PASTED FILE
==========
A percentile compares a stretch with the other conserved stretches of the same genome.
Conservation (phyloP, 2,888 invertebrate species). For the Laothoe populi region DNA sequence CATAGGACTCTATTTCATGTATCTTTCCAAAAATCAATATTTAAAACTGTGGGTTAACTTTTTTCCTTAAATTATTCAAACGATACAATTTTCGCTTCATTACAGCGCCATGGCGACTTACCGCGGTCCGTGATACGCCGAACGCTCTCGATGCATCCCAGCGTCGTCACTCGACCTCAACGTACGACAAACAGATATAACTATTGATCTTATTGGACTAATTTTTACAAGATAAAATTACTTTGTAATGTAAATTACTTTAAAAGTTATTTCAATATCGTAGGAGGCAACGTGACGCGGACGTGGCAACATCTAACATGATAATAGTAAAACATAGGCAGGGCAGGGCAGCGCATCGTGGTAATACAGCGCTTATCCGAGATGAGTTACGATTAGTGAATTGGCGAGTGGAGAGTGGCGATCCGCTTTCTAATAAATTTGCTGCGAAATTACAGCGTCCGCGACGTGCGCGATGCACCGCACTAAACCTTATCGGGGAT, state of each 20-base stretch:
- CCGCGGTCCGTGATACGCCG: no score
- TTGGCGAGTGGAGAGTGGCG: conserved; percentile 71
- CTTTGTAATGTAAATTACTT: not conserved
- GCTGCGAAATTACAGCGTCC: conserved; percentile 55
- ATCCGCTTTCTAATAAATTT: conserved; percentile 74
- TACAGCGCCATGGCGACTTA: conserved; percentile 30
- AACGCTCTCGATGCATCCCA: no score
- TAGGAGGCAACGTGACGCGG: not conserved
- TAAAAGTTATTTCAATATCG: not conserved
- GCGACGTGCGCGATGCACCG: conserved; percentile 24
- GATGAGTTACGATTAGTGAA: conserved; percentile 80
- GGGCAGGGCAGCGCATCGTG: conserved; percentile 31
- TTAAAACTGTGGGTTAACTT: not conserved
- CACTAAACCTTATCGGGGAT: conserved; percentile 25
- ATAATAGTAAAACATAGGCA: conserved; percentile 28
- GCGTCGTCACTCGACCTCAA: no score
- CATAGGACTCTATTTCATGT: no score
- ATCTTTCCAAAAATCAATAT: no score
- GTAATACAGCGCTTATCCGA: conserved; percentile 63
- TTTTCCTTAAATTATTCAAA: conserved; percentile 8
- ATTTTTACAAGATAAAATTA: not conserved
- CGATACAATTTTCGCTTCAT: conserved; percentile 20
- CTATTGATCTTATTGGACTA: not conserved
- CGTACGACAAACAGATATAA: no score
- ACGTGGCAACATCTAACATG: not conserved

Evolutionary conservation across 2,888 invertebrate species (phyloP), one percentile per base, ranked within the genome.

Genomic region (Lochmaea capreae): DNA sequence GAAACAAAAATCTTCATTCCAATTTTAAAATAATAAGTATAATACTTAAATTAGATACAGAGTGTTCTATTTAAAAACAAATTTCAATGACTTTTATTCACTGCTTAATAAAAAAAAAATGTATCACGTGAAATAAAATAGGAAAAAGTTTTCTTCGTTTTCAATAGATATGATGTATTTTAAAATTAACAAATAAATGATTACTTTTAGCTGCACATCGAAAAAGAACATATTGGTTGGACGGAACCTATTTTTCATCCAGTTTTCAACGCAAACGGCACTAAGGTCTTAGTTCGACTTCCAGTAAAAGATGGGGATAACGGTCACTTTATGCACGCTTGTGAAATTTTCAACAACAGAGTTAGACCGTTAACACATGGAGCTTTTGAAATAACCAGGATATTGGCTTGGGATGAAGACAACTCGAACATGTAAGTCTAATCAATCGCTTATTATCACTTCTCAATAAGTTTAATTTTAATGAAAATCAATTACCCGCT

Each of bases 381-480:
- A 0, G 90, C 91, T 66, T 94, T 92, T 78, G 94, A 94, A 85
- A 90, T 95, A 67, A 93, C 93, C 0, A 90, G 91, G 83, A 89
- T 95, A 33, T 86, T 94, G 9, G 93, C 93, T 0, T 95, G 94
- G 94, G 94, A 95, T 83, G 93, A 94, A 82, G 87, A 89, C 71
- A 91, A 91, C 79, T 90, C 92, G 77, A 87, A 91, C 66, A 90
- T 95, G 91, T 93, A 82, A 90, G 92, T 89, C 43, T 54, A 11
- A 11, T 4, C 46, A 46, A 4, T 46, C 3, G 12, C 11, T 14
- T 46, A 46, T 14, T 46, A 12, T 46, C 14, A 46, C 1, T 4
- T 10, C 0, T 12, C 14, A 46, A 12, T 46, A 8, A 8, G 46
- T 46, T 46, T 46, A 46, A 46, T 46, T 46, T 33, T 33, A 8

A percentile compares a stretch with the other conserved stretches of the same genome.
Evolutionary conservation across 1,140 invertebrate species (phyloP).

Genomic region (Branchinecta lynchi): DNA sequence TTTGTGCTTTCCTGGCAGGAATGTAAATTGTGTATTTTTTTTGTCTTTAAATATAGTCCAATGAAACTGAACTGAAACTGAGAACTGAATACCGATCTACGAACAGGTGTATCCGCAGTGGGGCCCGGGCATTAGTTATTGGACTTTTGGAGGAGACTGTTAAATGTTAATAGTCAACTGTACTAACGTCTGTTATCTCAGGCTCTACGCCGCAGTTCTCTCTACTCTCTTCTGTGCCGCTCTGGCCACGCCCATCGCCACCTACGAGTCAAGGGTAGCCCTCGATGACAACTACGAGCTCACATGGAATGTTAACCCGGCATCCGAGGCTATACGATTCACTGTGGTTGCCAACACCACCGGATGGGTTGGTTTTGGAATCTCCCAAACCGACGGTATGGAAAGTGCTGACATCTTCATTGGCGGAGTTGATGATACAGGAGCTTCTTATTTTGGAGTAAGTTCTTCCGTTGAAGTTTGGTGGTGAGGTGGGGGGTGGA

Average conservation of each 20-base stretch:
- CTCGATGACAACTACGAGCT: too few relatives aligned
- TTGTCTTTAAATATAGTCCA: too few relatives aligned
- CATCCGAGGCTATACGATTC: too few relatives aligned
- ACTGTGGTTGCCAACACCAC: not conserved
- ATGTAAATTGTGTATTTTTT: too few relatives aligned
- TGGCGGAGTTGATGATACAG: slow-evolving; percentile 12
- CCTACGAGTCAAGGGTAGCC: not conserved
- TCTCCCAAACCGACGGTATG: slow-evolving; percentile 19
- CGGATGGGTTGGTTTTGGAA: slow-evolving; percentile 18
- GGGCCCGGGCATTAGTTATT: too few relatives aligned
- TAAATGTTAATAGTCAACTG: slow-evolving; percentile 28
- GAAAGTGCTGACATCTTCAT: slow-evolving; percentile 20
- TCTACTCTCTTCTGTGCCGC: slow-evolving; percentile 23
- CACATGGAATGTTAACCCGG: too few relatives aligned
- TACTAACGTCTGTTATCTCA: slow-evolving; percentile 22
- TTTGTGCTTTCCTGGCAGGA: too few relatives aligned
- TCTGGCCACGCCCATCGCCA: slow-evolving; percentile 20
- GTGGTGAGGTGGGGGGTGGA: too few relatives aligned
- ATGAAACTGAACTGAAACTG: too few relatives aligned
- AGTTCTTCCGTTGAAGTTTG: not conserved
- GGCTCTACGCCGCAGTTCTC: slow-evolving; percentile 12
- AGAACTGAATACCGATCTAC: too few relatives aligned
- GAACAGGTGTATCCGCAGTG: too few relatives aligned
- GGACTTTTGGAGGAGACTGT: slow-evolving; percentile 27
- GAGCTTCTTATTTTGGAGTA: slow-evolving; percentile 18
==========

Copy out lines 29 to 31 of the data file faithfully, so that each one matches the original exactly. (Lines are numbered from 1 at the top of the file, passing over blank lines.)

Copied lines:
Genomic region (Lochmaea capreae): DNA sequence GAAACAAAAATCTTCATTCCAATTTTAAAATAATAAGTATAATACTTAAATTAGATACAGAGTGTTCTATTTAAAAACAAATTTCAATGACTTTTATTCACTGCTTAATAAAAAAAAAATGTATCACGTGAAATAAAATAGGAAAAAGTTTTCTTCGTTTTCAATAGATATGATGTATTTTAAAATTAACAAATAAATGATTACTTTTAGCTGCACATCGAAAAAGAACATATTGGTTGGACGGAACCTATTTTTCATCCAGTTTTCAACGCAAACGGCACTAAGGTCTTAGTTCGACTTCCAGTAAAAGATGGGGATAACGGTCACTTTATGCACGCTTGTGAAATTTTCAACAACAGAGTTAGACCGTTAACACATGGAGCTTTTGAAATAACCAGGATATTGGCTTGGGATGAAGACAACTCGAACATGTAAGTCTAATCAATCGCTTATTATCACTTCTCAATAAGTTTAATTTTAATGAAAATCAATTACCCGCT

Each of bases 381-480:
- A 0, G 90, C 91, T 66, T 94, T 92, T 78, G 94, A 94, A 85